CBC’s “Under The Influence” radio program, hosted by Terry O’Reilly, recently devoted an entire show to illustrate, in Mr. O’Reilly’s words: “…the incredible creativity happening in radio advertising around the world today.”
First stop: Hanover, Germany, where a music school used radio to recruit top music students by making their email address invisible to all but those with perfect pitch.
According to O’Reilly:
There is a music school in Frankfurt, Germany called the University of Hannover Academy of Music.
It is an elite school for musicians.
Hannover wanted to recruit specific people: Those with “perfect pitch.”
If you have perfect pitch, it means you can identify a specific musical note without any other external assistance or context.
If you think that’s easy, try it now: Sing an “A” off the top of your head.
Only one in 10,000 of us can do that.
In Europe and North America, some studies suggest that less than 3% of the population can do it. Yet, 98% have absolute colour recognition.
That’s how rare Perfect Pitch is.
So the University of Hannover’s Music Department wanted to recruit people with perfect pitch.
But how could they do that on radio?
By doing this:
Because people with Perfect Pitch can identify every note on the musical scale, the Hannover School of music communicated to them in a way only they would understand.
The music notes spell out the school’s email address.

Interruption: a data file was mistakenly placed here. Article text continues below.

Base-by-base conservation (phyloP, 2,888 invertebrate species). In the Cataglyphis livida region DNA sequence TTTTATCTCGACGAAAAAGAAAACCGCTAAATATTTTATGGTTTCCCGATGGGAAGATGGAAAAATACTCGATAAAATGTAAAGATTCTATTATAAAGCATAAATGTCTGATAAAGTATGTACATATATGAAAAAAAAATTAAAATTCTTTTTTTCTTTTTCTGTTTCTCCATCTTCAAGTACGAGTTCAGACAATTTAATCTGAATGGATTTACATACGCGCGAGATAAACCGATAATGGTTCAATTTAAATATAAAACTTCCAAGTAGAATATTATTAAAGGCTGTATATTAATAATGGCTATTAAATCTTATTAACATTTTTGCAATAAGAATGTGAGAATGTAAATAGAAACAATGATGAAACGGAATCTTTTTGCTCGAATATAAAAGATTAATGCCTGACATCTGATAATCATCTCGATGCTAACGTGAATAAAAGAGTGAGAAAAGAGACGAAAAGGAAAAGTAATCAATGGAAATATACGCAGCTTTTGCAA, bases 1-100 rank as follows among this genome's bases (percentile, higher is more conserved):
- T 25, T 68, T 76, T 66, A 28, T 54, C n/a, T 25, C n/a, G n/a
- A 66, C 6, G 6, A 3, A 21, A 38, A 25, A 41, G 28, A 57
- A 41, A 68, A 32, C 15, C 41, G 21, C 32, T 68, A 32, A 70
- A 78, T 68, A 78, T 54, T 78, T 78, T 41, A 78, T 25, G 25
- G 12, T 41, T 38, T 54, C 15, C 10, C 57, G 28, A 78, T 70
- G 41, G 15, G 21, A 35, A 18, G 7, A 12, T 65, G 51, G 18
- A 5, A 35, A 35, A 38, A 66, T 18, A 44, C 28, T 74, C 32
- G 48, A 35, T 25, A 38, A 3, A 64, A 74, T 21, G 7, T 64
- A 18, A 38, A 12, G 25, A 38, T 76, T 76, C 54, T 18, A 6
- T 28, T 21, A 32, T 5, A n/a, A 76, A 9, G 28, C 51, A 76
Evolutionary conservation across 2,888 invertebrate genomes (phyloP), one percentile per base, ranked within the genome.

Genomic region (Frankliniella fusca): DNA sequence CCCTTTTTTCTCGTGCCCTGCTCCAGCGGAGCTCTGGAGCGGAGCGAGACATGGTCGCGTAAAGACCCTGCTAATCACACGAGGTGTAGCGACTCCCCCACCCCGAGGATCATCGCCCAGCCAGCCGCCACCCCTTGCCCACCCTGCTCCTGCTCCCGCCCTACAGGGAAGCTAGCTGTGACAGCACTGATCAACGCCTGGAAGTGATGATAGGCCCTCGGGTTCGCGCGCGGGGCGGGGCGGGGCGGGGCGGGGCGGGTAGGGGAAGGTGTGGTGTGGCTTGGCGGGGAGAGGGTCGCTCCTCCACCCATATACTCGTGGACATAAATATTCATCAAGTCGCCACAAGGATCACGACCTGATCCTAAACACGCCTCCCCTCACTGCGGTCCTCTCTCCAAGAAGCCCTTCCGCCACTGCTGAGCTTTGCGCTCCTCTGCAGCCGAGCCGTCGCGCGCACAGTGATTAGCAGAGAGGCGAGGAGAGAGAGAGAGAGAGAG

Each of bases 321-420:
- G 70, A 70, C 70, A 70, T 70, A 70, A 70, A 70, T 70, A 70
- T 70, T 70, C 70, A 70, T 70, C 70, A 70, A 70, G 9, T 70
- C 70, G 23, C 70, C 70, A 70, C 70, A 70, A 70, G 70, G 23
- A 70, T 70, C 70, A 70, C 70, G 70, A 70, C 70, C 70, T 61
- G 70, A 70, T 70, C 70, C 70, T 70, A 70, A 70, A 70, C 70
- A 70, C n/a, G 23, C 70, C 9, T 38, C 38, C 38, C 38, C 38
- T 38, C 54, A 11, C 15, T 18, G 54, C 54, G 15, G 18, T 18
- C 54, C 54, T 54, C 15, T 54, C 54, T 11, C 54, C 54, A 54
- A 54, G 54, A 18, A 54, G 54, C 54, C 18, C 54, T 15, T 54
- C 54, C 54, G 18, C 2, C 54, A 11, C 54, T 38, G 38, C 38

It was an ingenious use of radio because it did two things:
One: It gave the school heightened awareness and spoke to the creativity of the school. And two: This commercial became the first entrance exam.
Only those with perfect pitch would pass the test by emailing the school.
It was a huge success for the university. Allowing them first crack at the most talented crop of new students.
All done with the innovative use of radio.
But this is just the tip of the Snickers bar. Stay with the program and you’ll hear about how all the radio stations in Puerto Rico switched formats one morning to sell that candy bar. And how Colombia used music on radio to communicate with kidnapped soldiers and send them a message of hope. And, back in Germany, how radio achieves a new level of intrusiveness in reaching drivers with a powerful Don’t Drink and Drive message.
Terry O’Reilly understands the power of radio – the power of sound, and of human connection. In response to the question, What’s going to happen to radio? he replies:
I’m always amused by that question, because the subtext is that radio is in trouble.
To that I say – radio is the ultimate survivor.
It was the first-ever broadcast medium, and it went on the air way back in the 1920s, both in Canada and the United States.
Warren Harding was the first American President to speak on public radio in 1922, and Prime Minister Mackenzie King was the first Canadian leader to be broadcast in 1927.
Radio seemed like a miracle – because it the first time an entire country could hear a live sound at exactly the same time.
Since then, radio has survived the competition of motion pictures, television, VCRs, PVRs and now, the internet.
If I had to put my finger on why radio has survived, I would have to say because it is such a “personal” medium.
Radio is a voice in your ear. It is a highly personal activity. People rarely listen to radio in groups, the way an entire family might sit in front of the television, or go to a theatre to see a movie.
Radio is local. It broadcasts news and programming that is mostly local in nature. And through all the technological changes happening around radio, and in radio – be it AM moving to FM moving to satellite radio and internet radio, basic terrestrial radio survives into another day.
And in the world of advertising and marketing, radio continues to be incredibly innovative.